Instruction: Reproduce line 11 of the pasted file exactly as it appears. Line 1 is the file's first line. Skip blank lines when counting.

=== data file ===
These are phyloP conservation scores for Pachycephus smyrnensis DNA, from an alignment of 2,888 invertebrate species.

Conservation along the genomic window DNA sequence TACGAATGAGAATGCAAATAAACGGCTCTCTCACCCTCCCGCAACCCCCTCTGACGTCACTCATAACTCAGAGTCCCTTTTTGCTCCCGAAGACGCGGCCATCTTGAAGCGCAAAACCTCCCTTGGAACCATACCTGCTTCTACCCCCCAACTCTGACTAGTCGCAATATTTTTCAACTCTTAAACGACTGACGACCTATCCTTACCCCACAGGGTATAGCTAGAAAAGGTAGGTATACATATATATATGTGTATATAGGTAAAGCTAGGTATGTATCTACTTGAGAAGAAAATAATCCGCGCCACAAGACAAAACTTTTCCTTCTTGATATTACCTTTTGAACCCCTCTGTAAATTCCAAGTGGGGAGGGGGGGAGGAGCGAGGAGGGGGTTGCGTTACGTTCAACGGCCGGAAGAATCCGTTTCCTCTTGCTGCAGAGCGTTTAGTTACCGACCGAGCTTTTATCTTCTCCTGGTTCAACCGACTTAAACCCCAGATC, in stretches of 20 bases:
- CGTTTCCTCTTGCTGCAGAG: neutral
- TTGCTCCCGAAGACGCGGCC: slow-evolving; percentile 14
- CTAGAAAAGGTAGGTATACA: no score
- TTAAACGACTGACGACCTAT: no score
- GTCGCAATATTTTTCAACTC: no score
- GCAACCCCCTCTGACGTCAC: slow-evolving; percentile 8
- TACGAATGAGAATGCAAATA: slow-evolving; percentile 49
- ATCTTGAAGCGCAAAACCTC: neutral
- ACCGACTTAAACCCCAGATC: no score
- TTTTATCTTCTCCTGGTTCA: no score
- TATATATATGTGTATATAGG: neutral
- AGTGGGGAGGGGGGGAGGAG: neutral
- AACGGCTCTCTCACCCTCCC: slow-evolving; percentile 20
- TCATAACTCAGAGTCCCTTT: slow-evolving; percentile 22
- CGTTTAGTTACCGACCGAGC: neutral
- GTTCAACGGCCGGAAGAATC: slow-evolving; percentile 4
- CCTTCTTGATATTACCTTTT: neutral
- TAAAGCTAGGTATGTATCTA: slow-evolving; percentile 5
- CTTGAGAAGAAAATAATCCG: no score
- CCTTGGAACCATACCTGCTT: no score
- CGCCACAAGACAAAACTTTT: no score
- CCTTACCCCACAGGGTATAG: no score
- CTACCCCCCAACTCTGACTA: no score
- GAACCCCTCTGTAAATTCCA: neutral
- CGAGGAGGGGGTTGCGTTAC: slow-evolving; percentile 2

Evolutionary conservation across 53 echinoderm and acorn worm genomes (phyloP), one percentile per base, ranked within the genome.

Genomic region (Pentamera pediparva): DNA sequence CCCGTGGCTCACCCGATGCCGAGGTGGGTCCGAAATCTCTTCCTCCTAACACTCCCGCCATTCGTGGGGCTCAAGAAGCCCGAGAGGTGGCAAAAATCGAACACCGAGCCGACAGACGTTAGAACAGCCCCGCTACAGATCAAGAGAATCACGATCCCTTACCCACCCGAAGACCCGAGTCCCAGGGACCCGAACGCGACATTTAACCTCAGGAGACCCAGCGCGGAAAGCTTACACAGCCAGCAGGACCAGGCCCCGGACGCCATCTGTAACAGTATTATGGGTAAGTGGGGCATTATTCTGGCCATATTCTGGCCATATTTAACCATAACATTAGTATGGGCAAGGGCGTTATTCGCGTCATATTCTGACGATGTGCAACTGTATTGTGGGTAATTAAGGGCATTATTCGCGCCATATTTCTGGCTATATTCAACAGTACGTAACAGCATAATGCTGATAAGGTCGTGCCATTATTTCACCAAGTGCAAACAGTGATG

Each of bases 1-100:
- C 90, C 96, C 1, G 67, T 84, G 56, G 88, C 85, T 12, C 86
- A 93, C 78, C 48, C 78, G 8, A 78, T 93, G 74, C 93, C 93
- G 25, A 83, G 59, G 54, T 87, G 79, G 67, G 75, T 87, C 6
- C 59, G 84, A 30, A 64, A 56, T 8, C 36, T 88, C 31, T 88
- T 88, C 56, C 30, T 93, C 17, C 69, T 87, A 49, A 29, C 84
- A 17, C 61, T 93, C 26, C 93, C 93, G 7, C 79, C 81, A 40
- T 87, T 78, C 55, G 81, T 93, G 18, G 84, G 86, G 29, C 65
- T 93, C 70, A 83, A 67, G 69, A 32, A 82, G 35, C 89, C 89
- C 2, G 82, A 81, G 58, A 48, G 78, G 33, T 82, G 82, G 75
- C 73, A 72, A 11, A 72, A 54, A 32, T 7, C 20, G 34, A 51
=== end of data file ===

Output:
- ACCGACTTAAACCCCAGATC: no score